UCLA Symposium: Beyond Hiroshima and Nagasaki with sneak preview of â€śAtomic Mom,â€ť May 17
Beyond Hiroshima and Nagasaki: Future of Anti-nuclear Weapons Movement
Monday, May 17, 2010, 1 â€“ 5 pm
Faculty Center, Hacienda Room
Free and open to UCLA faculty, stuff and students and invited guests.
Parking $10 at Lot 2
For more information, contact Prof. Mariko Tamanoi at (310) 206-8399 or email email@example.com.
A symposium discusses atomic legacy and future of anti-nuclear movement through the personal story ofÂ a filmmaker and her atomic veteran mother
On May 17, 2010 the UCLA Paul I. and Hisako Terasaki Center For Japanese Studies holds a symposium on the concerns of nuclear weapons global legacy called: â€śBeyond Hiroshima and Nagasaki: Future of Anti-nuclear Weapons Movement.â€ť
Organized by Prof. Mariko Tamanoi, the event includes a sneak preview of Atomic Mom, a documentary about an American and a Japanese women and their opposite experience with the atomic bomb, and a presentation by Steven Leeper, chairman of the Hiroshima Peace Culture Foundation, and by Atomic Momâ€™s director, M.T. Silvia.
The symposium takes place at the UCLA Faculty Center, 480 Charles Young Dr. East, in the Hacienda Room between 1- 5 pm.
Admission by free for UCLA faculty, students and staff and by invitation for outside guests.
To request an invitation, email firstname.lastname@example.org or call 310-825-8681.
Inquired regarding the reason why she decided to organize this symposium, Mariko Tamanoi, professor at the UCLA Anthropology Department, states: â€śBefore we fear our future, we have to look at the present. The victims of radiation are not only in Hiroshima and Nagasaki, but everywhere in the world, among atomic soldiers, uranium miners, nuclear weapon industrial workers, and the victims of depleted uranium munitions. These people, single individuals, need our attention now.â€ť
On the subject of necessity of eliminating nuclear weapons, Steve Leeper of the Hiroshima Peace Culture Foundation adds: â€śin the next two or three years, nothing is more important than abolishing nuclear weapons. Nukes are the prerequisite test of our ability to cooperate. If we fail this relatively simple test, how will we reduce CO2 emissions or the gap between rich and poor? We have an excellent chance right now to eliminate nuclear weapons, but if we fail, they will eliminate us.â€ť
For the very reason of giving voices to all atomic veterans and creating awareness of the dangers related to nuclear power, Prof. Tamanoi decided to show Atomic Mom, a piece that combines the intimate portrait of a troubled mother-daughter relationship and the recollection of an obscure part of American history.
Pauline Silvia, the filmmakerâ€™s mother, was exposed to five detonations when she was a scientist at the Nevada Test Site. After decades of silence, Pauline, in a crisis of consciousness, reveals some of the grim and dark secrets of the U.S. atomic testing program.
In the attempt to reconcile with her own motherâ€™s past, M.T. Silvia travels to Japan where she meets Emiko Okada, a Hiroshima survivor. After knowing Paulineâ€™s story, Emiko folds an origami peace crane to donate to her. This gift encloses a beautiful and potent offer of peace.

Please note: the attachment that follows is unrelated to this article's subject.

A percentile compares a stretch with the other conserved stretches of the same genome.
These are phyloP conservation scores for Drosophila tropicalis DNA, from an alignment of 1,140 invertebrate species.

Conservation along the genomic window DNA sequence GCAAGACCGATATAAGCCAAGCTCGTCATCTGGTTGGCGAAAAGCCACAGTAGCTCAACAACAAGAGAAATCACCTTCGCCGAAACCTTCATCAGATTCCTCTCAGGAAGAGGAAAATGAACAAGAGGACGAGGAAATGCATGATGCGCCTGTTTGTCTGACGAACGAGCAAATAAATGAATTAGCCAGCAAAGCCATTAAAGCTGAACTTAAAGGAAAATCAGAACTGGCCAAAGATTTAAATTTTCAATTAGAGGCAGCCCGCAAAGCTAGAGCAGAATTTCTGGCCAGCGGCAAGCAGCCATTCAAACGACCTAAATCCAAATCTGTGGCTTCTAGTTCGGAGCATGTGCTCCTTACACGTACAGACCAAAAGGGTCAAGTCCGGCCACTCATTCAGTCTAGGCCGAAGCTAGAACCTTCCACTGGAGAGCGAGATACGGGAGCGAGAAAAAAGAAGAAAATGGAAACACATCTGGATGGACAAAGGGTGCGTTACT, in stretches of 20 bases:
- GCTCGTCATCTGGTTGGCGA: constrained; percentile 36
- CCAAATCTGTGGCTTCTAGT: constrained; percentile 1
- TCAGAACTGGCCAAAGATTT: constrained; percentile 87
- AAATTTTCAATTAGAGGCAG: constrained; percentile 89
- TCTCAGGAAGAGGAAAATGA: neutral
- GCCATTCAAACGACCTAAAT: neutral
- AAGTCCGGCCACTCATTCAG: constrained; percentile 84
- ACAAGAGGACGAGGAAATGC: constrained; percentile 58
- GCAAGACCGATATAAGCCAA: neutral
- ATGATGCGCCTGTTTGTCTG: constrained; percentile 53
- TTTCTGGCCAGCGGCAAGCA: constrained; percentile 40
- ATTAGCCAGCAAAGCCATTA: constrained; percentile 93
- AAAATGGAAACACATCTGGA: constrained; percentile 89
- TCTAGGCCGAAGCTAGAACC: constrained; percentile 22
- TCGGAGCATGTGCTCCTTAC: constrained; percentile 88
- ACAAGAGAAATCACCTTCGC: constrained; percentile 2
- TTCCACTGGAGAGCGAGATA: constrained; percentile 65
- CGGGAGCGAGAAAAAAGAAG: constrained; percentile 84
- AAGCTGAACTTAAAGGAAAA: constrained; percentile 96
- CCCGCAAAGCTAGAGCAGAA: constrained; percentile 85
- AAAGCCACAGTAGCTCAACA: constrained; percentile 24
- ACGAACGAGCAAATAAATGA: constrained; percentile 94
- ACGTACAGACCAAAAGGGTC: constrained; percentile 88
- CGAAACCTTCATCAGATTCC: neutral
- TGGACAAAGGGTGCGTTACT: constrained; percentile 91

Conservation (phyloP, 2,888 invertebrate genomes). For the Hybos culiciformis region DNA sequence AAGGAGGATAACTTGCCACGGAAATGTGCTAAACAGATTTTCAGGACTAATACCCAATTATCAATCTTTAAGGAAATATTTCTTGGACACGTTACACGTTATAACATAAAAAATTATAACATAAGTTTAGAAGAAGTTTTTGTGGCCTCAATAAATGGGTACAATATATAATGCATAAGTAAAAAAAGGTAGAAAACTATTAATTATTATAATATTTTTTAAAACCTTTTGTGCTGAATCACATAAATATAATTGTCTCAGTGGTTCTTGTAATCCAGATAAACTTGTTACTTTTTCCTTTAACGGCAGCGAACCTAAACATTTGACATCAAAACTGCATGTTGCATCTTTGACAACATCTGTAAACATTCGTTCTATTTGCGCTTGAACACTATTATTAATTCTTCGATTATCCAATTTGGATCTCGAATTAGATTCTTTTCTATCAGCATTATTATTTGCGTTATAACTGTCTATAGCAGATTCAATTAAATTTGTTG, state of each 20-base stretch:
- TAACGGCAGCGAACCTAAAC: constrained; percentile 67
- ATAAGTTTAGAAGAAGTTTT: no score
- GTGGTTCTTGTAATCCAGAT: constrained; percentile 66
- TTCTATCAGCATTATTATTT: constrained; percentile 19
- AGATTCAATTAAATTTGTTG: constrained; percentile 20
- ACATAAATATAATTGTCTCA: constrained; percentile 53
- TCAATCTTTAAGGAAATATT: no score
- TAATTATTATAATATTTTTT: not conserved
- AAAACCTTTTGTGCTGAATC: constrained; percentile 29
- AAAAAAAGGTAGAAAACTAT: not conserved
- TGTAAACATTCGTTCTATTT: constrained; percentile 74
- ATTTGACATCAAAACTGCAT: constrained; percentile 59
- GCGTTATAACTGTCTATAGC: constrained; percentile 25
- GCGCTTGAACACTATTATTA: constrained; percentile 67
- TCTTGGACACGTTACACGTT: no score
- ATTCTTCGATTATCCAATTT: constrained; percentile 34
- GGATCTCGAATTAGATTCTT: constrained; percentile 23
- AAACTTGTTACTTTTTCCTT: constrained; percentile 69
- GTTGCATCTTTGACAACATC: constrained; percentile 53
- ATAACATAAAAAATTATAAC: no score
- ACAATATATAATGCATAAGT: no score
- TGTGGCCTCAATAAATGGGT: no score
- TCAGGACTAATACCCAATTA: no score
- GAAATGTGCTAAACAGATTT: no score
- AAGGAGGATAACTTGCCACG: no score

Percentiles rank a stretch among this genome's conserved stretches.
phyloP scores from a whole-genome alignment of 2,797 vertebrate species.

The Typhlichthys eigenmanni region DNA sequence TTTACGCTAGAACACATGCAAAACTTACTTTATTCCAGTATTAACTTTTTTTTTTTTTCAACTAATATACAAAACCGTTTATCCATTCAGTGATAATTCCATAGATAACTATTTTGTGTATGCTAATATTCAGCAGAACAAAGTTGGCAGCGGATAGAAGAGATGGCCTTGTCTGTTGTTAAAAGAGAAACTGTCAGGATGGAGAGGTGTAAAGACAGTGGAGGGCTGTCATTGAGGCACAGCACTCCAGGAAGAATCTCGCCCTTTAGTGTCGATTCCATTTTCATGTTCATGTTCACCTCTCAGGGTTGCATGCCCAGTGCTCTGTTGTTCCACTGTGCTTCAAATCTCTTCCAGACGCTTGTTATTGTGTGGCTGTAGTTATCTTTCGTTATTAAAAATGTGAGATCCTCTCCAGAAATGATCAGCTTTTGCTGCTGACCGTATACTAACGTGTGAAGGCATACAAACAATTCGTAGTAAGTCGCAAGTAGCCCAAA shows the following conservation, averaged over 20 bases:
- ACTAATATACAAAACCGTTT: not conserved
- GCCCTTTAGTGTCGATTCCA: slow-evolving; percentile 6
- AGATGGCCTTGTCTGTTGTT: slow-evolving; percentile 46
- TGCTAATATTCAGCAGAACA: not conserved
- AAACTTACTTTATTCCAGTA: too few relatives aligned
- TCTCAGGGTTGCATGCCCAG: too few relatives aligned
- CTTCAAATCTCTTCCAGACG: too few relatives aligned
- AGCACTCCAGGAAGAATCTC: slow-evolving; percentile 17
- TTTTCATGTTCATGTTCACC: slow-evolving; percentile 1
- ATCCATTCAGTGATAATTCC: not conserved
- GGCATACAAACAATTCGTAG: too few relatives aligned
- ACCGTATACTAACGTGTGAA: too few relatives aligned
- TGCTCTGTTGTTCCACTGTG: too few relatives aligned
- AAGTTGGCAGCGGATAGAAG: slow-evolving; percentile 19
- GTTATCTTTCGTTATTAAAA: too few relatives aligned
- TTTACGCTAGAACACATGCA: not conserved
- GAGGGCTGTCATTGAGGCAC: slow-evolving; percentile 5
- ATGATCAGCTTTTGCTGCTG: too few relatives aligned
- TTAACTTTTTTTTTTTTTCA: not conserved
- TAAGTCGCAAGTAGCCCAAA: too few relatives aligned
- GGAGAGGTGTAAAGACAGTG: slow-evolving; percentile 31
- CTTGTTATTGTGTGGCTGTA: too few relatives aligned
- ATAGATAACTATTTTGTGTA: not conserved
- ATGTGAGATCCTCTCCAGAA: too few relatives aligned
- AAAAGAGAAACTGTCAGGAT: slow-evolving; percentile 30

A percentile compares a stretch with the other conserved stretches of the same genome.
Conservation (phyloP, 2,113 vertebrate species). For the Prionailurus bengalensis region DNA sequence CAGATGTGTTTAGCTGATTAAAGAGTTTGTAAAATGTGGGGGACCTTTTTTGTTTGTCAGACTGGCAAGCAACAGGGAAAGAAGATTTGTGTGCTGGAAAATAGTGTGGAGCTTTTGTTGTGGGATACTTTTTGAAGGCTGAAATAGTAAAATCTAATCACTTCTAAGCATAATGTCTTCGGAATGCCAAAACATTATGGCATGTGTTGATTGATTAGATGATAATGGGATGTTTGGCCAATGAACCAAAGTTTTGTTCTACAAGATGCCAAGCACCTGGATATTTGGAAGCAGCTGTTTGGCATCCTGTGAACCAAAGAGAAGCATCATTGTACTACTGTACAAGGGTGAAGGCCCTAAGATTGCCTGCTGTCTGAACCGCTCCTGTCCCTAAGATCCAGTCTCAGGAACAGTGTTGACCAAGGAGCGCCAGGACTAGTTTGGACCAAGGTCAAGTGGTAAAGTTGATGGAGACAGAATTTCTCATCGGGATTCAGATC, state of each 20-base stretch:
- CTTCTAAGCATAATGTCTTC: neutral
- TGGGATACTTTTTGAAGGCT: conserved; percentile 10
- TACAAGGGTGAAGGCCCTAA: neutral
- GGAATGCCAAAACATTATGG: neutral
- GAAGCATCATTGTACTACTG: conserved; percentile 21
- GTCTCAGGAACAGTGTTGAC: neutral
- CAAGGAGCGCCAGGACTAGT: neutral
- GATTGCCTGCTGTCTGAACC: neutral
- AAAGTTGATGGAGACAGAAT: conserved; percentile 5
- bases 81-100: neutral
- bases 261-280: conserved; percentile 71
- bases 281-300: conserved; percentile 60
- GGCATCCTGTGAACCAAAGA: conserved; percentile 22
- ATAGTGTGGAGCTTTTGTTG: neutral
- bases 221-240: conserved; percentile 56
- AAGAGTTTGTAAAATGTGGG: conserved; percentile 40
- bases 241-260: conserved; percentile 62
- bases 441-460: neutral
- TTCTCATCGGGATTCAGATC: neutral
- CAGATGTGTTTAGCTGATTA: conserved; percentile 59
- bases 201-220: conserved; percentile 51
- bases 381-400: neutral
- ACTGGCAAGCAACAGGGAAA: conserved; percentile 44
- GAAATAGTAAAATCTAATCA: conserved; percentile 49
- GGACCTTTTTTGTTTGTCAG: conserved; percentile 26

Atomic Mom invites viewers to confront American Nuclear History in a new way.
This story of an American scientist and a Hiroshima survivor finding peace decades after the bombing empowers individuals and communities to work toward global peace.
It inspires dialogue to overcome family and global secrets and it endorses universal human rights in the age of post-nuclear genocide.
Steve Leeper was born in 1947 in Illinois, U.S. Since moving to Hiroshima in 1984, he has interpreted A-bomb survivor testimonies and translated many documents for the Hiroshima Peace Memorial Museum. In 2002, he started as North American Coordinator of Mayors for Peace. Having served as an executive advisor of the Hiroshima Peace Culture Foundation since 2003, he was appointed Chairman of the Board of the Hiroshima Peace Culture Foundation in April 2007.
M.T. Silvia is an independent filmmaker. Her first documentary Picardy Drive (2002, Documentary, 57min) aired on KQEDâ€™s ImageMaker series, FreeSpeechTV and is available on home video. She has worked professionally as an engineer in the film industry for over twenty years at both Skywalker Sound and Pixar Animation Studios. Among many mainstream film credits, she has also worked as a recording engineer on Wild at Heart (1990, Drama, 124min)
Mariko Tamanoi received her doctorate in anthropology from Northwestern University.Â She is author of Under the Shadow of Nationalism: Politics and Poetics of Rural Japanese Women (1998) and Memory Maps: The State and Manchuria in Postwar Japan (2009) as well as editor of Crossed Histories: Manchuria in the Age of Empire, which has been translated to Japanese. Her publications also include articles in the Journal of Asian Studies, Ethnology, Annual Review of Anthropology, Comparative Studies in Society and History, Critical Asian Studies, Japan Focus, and American Ethnologist.